As we celebrate the 50th anniversary of Special Olympics globally, we are taking a look back at the #50moments that have defined the Special Olympics movement here in B.C. and throughout the world.
In the beginning, there were 1,000. On July 20, 1968, 1,000 athletes with intellectual disabilities from the U.S. and Canada marched into Chicago’s Soldier Field to make history by competing with pride in the first-ever Special Olympics International Summer Games.
Until the late 1960s, children and adults with intellectual disabilities were shut away from the world. They were isolated at home or in institutions, because society felt they had no skills or talents. That began to change with the first Special Olympics Games at Soldier Field, where athletes began to turn the spotlight on their abilities.
That day, a seed was planted in the hearts and minds of the athletes, families, volunteers, and the public. That one-time competition became the global Special Olympics movement with empowering year-round sport programs for individuals with intellectual disabilities of all ages in a range of summer and winter sports.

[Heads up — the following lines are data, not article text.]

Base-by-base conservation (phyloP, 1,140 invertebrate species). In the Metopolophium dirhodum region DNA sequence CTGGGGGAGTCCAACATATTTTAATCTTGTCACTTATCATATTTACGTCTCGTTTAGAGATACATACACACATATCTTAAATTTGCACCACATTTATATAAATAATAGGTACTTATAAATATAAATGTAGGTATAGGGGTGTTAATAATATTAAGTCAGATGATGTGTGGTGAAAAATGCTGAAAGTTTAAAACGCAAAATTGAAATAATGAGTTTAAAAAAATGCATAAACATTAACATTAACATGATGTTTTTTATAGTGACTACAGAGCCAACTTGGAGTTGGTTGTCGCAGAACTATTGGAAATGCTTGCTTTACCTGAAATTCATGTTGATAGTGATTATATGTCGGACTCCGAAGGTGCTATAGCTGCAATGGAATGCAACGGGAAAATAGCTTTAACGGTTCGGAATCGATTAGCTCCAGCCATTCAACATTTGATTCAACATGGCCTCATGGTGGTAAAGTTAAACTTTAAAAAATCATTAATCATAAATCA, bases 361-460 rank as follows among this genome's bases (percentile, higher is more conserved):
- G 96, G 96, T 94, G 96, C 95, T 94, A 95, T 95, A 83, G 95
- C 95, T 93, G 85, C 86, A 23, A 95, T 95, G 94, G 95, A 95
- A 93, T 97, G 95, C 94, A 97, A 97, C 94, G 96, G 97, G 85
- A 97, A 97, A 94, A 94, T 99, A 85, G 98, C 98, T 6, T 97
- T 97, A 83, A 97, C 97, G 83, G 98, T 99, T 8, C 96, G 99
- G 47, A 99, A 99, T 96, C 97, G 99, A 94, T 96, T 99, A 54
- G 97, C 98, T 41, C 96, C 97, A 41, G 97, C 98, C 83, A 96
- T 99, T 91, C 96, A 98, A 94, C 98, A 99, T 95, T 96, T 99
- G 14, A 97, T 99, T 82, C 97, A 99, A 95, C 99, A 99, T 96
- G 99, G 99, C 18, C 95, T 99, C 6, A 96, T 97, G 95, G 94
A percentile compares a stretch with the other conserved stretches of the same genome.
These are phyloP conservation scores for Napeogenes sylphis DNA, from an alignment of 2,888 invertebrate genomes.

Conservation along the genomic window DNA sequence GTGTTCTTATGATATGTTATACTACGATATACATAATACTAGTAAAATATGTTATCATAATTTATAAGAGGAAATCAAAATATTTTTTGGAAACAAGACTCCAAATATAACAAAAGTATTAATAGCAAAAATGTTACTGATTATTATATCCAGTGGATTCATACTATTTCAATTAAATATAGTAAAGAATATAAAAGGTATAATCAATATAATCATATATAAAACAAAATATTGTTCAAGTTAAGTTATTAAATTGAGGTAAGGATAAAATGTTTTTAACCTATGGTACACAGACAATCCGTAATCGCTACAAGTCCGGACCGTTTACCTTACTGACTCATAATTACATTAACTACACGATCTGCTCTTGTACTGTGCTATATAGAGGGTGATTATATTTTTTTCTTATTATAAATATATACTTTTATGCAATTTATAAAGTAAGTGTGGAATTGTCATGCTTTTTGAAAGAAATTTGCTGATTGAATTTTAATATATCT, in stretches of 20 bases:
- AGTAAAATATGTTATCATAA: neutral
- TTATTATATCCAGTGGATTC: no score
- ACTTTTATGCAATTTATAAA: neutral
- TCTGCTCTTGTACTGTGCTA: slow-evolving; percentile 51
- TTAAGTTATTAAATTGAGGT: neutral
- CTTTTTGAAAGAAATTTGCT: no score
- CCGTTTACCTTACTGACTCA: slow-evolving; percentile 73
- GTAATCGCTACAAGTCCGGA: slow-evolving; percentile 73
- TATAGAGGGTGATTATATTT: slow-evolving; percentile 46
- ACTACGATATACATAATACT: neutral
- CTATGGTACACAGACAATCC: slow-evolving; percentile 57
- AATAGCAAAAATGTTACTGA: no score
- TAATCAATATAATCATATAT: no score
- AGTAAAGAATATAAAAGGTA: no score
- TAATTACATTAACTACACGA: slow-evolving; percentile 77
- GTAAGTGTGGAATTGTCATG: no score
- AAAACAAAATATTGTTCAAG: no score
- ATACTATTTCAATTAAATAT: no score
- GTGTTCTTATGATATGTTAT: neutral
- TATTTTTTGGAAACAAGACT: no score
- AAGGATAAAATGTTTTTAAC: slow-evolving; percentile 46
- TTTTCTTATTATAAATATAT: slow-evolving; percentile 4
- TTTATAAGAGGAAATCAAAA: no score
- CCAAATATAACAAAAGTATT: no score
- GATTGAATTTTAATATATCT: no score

Those first 1,000 athletes planted the seeds for thousands and millions more athletes with intellectual disabilities all over the planet to thrive through the power and joy of sport.
Thirteen years ago this month, the movement reached a critical growth milestone. Special Olympics globally had set a goal of doubling the number of athletes worldwide, and in May 2006, that goal was crushed as the organization grew to involve 2.5 million athletes worldwide.
It took 40 years for Special Olympics to reach 2.5 million athletes. In the last 13 years, from 2006 to today, Special Olympics doubled again. Today, this inclusive movement of joy and empowerment through sport reaches more than 5.1 million children and adults with intellectual disabilities in 174 countries.
Today, the millions of Special Olympics athletes worldwide open hearts and minds to the abilities of individuals with intellectual disabilities, leading the way to a new world of inclusion and respect.
While we have grown, there is still so much farther to go. Global estimates indicate that approximately one per cent of the population has intellectual disabilities, which means that while Special Olympics BC currently involves more than 4,800 athletes province-wide, there could 50,000 people with intellectual disabilities yet to be reached.
So we encourage everyone to spread the word about the opportunity to have fun, play sports, improve health, feel part of a community, and change the world with Special Olympics! Please click here to find out how to get involved